Peace on earth, good will to men

By Myra Lee Adams Goff Imagine that you are on the Texas Coast where you have just arrived on one of the Adelsverein ships. You left Germany three months ago. You are far away from the Heimatland (homeland) for the first time ever and it is Christmas time. Your whole

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Jacobs Creek teacherage still standing

By Myra Lee Adams Goff There was a time when teachers in the rural areas were furnished a house called a teacherage. These dwellings were either attached to the school or nearby. One such teacherage can be seen while driving along the Guadalupe River Road. The school and teacherage were

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Dollhouses on display at the Sophienburg

By Myra Lee Adams Goff The Sophienburg Museum celebrates the Christmas season by presenting an exhibit of dollhouses, old toys and dolls, all reminiscent of our Christmas Past. Dollhouses appeared on the scene all over the world hundreds of years ago. In their beginning, they were not toys; they were

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Lindheimer, Father of Texas Botany

By Myra Lee Adams Goff How many times have you said or thought, “I wish I could remember what my grandmother told me about that.” If you have letters or a diary from your family, you are one of the fortunate ones. Our history of New Braunfels is almost totally

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The area of Sattler includes many names

By Myra Lee Adams Goff Most of our small settlements in the Texas Hill Country, if they survived, grew up next to rivers and creeks. The Guadalupe River Valley NW of New Braunfels has been hailed by many as the most beautiful area in all of the Hill Country. Part

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First-hand account of the Indianola hurricane

By Myra Lee Adams Goff New Braunfels loves to celebrate anniversaries, but this date, Friday August 20 in 1886, we can commemorate but not celebrate. It was on this day one hundred thirty years ago (as of yesterday) that a hurricane hit the Gulf Coast. It was so strong that

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Margarethe Schertz, pioneer woman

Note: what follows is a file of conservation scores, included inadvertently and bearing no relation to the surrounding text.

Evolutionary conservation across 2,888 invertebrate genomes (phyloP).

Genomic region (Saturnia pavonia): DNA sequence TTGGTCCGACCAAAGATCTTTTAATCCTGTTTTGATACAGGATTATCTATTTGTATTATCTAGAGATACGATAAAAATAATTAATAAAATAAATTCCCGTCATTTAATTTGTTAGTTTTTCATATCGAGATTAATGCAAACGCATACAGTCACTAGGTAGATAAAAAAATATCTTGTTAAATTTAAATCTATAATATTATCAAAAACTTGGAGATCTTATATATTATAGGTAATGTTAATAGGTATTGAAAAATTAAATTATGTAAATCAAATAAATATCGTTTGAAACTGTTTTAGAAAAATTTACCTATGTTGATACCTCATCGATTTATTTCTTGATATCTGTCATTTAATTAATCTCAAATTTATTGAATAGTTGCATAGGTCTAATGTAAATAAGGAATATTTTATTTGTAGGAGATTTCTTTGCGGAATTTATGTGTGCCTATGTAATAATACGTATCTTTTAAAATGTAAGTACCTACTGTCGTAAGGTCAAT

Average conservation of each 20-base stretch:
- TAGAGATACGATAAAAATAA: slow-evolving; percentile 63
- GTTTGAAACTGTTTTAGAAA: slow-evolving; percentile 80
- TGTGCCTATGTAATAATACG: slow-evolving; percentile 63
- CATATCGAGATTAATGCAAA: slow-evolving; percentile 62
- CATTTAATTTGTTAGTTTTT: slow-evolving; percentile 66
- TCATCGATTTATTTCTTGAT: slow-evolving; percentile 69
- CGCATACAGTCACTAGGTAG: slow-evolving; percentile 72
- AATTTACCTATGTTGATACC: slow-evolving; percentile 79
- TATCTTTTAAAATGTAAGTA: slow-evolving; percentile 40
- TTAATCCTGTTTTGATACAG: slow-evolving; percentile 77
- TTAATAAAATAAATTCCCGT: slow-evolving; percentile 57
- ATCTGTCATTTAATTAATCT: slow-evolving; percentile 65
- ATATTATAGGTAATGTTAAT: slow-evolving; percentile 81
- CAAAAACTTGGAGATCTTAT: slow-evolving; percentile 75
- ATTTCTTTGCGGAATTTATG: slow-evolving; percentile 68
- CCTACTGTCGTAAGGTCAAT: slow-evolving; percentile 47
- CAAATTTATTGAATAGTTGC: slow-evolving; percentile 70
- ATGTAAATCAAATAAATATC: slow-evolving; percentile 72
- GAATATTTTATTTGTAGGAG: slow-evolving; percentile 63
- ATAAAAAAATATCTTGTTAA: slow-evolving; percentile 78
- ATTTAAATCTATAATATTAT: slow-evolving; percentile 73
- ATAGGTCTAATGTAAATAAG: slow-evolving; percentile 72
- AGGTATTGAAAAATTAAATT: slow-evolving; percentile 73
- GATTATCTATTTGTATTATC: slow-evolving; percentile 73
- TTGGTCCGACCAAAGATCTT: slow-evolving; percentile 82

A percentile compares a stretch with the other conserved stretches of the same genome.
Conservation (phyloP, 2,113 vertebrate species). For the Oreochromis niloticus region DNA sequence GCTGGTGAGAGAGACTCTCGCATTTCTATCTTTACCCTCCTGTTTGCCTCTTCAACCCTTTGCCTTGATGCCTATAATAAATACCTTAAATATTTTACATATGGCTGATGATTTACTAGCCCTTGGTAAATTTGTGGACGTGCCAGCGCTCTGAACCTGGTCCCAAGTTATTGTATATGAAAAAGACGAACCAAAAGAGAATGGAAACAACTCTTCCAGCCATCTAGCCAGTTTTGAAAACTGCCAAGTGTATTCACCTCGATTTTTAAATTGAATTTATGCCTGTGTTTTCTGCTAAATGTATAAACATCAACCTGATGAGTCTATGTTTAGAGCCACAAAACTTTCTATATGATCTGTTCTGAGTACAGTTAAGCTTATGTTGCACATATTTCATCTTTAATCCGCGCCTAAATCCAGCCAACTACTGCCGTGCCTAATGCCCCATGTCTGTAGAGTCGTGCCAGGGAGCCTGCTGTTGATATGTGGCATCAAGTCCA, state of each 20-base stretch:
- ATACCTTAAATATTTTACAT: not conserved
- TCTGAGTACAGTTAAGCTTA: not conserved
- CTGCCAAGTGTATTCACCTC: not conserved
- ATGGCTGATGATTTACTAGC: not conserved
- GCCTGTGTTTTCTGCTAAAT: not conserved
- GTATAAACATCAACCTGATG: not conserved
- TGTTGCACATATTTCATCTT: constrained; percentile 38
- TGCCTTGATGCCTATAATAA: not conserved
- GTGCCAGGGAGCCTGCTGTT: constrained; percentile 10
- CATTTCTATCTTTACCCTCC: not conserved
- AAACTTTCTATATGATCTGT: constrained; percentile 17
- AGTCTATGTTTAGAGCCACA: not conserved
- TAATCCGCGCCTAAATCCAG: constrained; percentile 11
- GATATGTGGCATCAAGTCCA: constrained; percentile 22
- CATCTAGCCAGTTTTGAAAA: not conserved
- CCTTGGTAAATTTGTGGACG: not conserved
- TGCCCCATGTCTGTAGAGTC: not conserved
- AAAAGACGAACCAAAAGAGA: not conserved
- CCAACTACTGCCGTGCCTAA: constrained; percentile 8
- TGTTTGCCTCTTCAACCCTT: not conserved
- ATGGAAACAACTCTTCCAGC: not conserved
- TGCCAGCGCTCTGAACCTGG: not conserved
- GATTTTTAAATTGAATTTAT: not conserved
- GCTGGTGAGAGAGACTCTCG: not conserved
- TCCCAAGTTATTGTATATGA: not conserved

By Myra Lee Adams Goff Margarethe Schertz was only 12 years old when she came to Texas with her parents in 1844. If she were alive today, she could tell us a story and a half about Texas, Comal County, and especially New Braunfels. It’s a unique story of an

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The year 1846 was a dark year for the German immigrants

By Myra Lee Adams Goff The year was 1846, a year after Hermann Seele arrived in Texas. It was the time of year that we, in Texas, understand – July and August. The heat continued to increase and thunder storms made the Guadalupe River rise. A ferry boat at the

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Mission Hill Park

By Myra Lee Adams Goff How would you like to watch the New Braunfels July 4th fireworks from the highest point in New Braunfels? Maybe you could even see the fireworks in San Marcos, Seguin and Randolph Field from this spot. Well, you can’t do it this year, but maybe

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“Tenax propositi” or “finish what you begin”

By Myra Lee Adams Goff Baron Otfried Hans von Meusebach (later John O. Meusebach) and Prince Carl of Solms-Braunfels represented two philosophies and cultures of Germany in the early 1800s. Prince Carl was a feudalistic, aristocratic, ultraconservative wanting no change in the politics of Germany. It was a collection of

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